October 15 marks White Cane Safety Day, a day to raise public awareness about safety and independence for persons living with blindness and partial sight. The white cane is the most common mobility aid used by blind and partially sighted people in the world. It is recognized world wide as a symbol of freedom, independence, and confidence as it enables a blind person to move about freely and safely.
In celebrating the White Cane Safety Day, the World Blind Union (WBU) is drawing attention to Shared Spaces, an increasing trend found mainly in town centres, where pedestrians, vehicles and cyclists spontaneously share the same space. The WBU is concerned that Shared Spaces, can cause significant safety hazards for blind and partially sighted persons if designed in an unsuitable way. The WBU has developed a statement on Shared Spaces that outlines key principles and recommendations for governments and city planners to consider when designing and implementing Shared Spaces, to ensure easy access and safety for blind and partially sighted people.
The World Blind Union has also established a committee led by Ms. Martine Abel-Williamson, the WBU Treasurer, to monitor issues related to Shared Spaces and develop further guidelines and recommendations. She explains that in Shared Spaces, pedestrians, drivers and cyclists rely on eye contact to indicate when navigating a Shared Space environment. However, “blind and low vision persons are at a disadvantage as we cannot make eye contact with drivers and cyclists to know whether they’ve seen us or not, and decide when it is safe to move into a Shared Space area”. She also observes that quiet/silent cars create more risks for pedestrians who are blind or partially sighted as they are difficult to detect, especially in Shared Spaces, since they do not emit enough sound to be heard.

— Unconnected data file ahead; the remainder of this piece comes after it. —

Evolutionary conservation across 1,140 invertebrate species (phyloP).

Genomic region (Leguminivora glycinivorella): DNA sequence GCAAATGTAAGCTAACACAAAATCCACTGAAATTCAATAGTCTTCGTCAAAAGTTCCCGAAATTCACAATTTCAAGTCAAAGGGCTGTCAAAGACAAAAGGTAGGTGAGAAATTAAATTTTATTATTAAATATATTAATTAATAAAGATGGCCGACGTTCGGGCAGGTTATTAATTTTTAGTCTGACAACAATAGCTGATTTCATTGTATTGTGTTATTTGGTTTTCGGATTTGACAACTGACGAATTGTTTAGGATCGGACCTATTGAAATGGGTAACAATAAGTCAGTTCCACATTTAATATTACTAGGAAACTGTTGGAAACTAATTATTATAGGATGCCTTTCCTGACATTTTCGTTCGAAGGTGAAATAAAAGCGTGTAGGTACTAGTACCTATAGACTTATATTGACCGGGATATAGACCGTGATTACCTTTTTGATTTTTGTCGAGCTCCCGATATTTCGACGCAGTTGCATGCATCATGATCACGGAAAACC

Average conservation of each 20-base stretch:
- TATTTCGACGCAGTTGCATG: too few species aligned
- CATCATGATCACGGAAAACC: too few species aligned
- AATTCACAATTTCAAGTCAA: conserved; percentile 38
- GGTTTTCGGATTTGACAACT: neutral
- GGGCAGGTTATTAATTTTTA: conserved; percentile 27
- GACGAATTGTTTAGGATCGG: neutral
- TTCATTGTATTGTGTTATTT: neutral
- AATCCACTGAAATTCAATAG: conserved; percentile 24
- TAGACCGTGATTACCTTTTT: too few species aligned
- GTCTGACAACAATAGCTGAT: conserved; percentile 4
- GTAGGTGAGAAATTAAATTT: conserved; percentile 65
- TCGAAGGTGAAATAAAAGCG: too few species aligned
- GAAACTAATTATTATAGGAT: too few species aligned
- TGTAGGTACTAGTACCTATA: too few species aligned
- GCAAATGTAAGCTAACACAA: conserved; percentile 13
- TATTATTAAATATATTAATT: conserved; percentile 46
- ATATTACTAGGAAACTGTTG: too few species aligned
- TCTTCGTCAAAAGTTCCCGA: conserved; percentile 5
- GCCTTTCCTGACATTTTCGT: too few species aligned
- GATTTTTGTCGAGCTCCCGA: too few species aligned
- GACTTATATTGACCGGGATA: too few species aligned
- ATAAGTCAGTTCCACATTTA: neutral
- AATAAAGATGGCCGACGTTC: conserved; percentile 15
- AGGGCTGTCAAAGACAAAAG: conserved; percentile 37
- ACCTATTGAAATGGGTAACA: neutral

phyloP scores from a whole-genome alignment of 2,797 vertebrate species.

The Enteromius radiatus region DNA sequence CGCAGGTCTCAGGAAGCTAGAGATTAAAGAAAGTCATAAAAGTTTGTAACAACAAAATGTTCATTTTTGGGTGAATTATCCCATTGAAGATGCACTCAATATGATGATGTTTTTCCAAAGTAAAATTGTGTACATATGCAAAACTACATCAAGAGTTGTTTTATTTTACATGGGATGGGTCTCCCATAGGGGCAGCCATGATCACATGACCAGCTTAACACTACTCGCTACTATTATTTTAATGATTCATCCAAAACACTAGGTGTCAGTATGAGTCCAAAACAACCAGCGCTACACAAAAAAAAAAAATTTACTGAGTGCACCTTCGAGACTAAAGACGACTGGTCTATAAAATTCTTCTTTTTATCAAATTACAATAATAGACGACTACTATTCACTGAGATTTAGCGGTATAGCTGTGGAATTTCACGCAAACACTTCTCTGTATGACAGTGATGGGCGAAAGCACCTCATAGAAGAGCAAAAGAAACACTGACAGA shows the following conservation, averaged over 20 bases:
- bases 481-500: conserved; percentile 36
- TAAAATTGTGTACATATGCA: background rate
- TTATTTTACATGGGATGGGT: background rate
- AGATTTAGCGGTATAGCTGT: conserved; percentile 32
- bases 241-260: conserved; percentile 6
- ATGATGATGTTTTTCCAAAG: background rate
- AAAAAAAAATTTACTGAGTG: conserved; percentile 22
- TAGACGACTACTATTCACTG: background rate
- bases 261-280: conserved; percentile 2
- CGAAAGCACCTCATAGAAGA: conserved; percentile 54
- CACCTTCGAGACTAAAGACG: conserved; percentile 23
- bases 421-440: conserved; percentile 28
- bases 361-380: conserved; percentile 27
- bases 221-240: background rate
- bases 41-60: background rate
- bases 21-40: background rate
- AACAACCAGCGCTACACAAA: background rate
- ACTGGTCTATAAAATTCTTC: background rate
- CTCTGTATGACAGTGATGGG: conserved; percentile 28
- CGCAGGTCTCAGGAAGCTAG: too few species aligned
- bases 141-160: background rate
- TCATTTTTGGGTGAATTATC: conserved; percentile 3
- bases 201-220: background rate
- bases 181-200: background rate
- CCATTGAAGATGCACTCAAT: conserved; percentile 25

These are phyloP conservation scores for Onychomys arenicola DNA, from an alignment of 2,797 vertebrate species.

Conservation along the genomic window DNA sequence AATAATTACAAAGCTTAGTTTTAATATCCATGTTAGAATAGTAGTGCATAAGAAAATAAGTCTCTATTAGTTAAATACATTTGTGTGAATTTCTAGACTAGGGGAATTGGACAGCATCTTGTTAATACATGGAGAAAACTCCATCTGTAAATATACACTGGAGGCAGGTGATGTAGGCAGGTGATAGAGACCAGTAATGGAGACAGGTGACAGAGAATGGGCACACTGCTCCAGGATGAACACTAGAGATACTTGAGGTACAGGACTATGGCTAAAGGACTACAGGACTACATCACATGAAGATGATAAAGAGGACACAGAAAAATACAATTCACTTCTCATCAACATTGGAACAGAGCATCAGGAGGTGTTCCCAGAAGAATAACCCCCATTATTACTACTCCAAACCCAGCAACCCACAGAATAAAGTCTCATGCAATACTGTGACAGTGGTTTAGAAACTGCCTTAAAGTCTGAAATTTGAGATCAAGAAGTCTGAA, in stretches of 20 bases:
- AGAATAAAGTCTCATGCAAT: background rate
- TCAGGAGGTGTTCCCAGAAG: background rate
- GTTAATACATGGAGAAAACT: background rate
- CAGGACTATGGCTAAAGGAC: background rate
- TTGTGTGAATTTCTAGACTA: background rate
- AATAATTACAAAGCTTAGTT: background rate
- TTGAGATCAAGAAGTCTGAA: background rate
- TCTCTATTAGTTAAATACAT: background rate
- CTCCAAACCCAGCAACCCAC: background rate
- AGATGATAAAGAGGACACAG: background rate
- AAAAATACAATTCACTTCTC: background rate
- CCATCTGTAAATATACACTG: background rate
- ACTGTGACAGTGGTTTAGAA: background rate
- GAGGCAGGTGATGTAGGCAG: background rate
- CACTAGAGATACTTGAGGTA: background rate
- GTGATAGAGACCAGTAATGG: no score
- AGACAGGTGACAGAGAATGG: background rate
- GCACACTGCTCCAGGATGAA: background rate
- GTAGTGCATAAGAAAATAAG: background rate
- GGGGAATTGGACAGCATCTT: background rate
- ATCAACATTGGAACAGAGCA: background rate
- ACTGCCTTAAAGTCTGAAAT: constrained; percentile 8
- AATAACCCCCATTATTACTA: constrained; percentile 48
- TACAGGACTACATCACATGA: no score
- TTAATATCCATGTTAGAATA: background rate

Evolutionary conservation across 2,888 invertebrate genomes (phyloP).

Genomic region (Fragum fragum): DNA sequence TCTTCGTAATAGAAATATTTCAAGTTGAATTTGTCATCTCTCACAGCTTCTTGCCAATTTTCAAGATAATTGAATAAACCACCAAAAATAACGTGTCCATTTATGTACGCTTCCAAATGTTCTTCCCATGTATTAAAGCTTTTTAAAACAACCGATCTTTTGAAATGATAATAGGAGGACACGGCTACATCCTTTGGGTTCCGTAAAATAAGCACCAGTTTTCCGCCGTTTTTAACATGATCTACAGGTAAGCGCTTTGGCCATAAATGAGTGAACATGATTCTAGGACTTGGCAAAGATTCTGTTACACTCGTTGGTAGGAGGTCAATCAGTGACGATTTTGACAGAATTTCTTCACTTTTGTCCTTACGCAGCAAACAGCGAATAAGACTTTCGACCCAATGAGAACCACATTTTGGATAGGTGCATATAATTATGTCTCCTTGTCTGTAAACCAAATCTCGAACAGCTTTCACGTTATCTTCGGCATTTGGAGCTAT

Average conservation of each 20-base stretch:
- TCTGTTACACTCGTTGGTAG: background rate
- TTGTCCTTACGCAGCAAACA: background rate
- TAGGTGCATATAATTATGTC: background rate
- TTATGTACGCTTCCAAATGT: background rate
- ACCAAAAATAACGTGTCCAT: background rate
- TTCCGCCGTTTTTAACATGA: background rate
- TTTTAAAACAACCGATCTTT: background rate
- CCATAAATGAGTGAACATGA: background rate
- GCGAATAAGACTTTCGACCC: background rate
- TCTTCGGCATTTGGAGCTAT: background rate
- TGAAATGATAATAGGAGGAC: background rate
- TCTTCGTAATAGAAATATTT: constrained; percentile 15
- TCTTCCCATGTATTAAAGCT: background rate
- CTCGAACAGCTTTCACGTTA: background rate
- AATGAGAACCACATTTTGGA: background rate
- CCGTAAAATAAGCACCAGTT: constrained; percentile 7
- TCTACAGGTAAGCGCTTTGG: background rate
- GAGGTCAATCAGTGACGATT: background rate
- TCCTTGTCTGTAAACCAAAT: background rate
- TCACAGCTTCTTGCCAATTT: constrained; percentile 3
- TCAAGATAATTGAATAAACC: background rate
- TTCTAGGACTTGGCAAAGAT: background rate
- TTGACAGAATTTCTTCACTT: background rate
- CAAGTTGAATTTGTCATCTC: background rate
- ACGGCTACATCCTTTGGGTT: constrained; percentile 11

Ms. Abel-Williamson asserts that governments and city planners should enforce awareness programmes for pedestrians, drivers and cyclists to understand how to use Shared Spaces safely. “We also want suitable technical regulations for safe Shared Spaces to be incorporated in countries’ road codes and local governments legislations.”
The World Blind Union strongly upholds that blind and partially sighted people should live in a world that is accessible, safe and easy to navigate. To mark White Cane Safety Day, the WBU is calling on governments, city planers and other stake holders to consult and include blind and partially sighted people in planning, design implementation and monitoring of safe Shared Spaces.
The World Blind Union also calls for further research and public awareness on Shared Spaces, which we believe is critical to enhance safety for pedestrians especially blind and partially sighted people.
To read the full WBU statement on Shared Spaces, visit their website.
Photo: Mobility training on the streets of Ho Chi Minh City by David de Wit #StrongerTogether